A recent study suggests that players' plate discipline erodes throughout the season due to fatigue. Here's why you should be skeptical.
Over the last few weeks, a press release has been making the rounds. It’s a persuasive press release that reports some interesting research, and wherever it goes, it produces a post. There’s just one problem: the research it reports is a little misleading.
The press release, which you can view here, was put out by the American Academy of Sleep Medicine. It summarizes the results of a recent study on the effect of fatigue on strike-zone judgment. The source of the study is a research abstract published in an online supplement of the journal SLEEP—you can access the abstract (PDF) on page A408 here—and the principal investigator behind it is Scott Kutscher, MD, an assistant professor of sleep and neurology at Vanderbilt University Medical Center.
The teams that have outhit and outpitched their projections, or fallen the farthest short.
We’re approaching the halfway point of the season, though we’re still over a month away from the nominal start of the second half. And that means we’re also approaching the point at which we stop thinking about how we thought the season would play out (except for our probably accidentally accurate predictions, which we treasure forever). According to Colin Wyers, in-season team records become more reliable than pre-season projections around Game 103. Most of us don’t have a particular point of the season at which we entirely abandon pre-season projections—nor should we—but every day we trust what we’ve seen so far a little more and what we expected to see a little less. And eventually, we look back and wonder why we didn’t see certain things coming.
PECOTA has had plenty of successes. The projected team TAvs for the Rangers and Brewers, for example, have been correct to the point, and the projected team ERAs for the Mets and Diamondbacks have been less than 0.02 points off. But while PECOTA deserves a pat on its back for its accurate predictions, there’s much more to say about the surprises. This article is about the lineups and pitching staffs that have defied our expectations so far.
The best and worst receivers of the week and season.
As promised, Max Marchi followed up on his work on Retrosheet-based historical framing by applying the same method to the minor leagues. I was somewhat skeptical that the results would be useful, since there are a few aspects of minor league life that make receiving skills harder to assess: umpires call less consistent zones, pitchers have worse command, and because of the constant promotions and demotions, catchers are less familiar with their batterymates’ arsenals.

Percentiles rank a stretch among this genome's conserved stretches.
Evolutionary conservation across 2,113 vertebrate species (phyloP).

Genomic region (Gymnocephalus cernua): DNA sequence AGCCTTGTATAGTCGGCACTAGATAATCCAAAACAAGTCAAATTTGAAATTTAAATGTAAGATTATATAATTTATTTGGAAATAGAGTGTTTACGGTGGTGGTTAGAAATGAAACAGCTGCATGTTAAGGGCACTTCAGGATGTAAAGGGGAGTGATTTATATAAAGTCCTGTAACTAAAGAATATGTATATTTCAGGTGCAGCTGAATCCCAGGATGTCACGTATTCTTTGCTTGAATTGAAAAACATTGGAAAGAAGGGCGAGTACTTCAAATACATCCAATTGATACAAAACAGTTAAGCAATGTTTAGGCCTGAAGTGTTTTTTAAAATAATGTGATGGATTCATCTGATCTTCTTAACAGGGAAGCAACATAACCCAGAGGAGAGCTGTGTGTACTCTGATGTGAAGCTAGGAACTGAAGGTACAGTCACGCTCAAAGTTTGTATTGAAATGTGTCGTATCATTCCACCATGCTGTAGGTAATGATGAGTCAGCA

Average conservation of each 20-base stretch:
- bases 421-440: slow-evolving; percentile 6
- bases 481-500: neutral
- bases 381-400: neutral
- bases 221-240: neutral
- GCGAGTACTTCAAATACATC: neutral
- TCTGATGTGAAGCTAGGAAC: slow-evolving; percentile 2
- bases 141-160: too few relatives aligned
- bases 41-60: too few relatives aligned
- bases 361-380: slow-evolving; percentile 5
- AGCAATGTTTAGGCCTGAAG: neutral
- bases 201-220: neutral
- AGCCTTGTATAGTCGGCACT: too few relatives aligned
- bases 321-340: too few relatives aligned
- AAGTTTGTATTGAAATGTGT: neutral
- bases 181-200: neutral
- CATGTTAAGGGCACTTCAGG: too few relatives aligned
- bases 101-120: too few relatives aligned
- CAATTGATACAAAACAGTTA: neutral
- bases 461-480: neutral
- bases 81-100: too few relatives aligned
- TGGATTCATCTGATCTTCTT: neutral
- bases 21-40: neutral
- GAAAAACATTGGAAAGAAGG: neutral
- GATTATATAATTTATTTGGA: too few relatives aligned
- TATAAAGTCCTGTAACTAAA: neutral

But Max found a fairly strong correlation between framing performance in the upper minors and the majors, so we know that by the time a catcher gets to Double-A, at least, his receiving talents are detectable. That’s a significant finding, and it’s possible that we could identify strong receivers statistically in the low minors or even at the amateur level, if we had access to reliable pitch-by-pitch data. If teams aren’t doing this analysis already, they will be before long.
Why one of baseball's best young players doesn't get his due.
After nine games, Yasiel Puig’s video archive at MLB.com comes close to filling four pages, at 12 clips per page. Marcell Ozuna, another exciting 22-year-old right fielder who’s hit .324/.364/.462 since his arrival in April, is still stuck on page three. Almost every play Puig touches turns into a highlight. If he isn’t hitting homers, he’s recording outfield assists; if he’s not in the game, it’s because he’s just been ejected from a bench-clearing brawl. Whatever he does, it happens at the center of the spotlight. It took him one week to be named National League Player of the Week, and it took him four words to appear in this article, which isn’t even about him. More than the amateur draft, more than Biogenesis (fortunately), baseball in June has been about Yasiel Puig.
So when Puig was thrown out attempting to advance to third on a Jerry Hairston single on Monday, it wasn’t immediately clear who the star of the story was: Puig, or Gerardo Parra, the player who made the throw. It took another viewing to determine that Puig’s presence in yet another highlight was just a coincidence, that it was Parra who’d earned Puig some extra airtime on SportsCenter, not the other way around. The throw was perfect, an on-the-fly strike to Martin Prado that nailed the speedy Puig in plenty of time,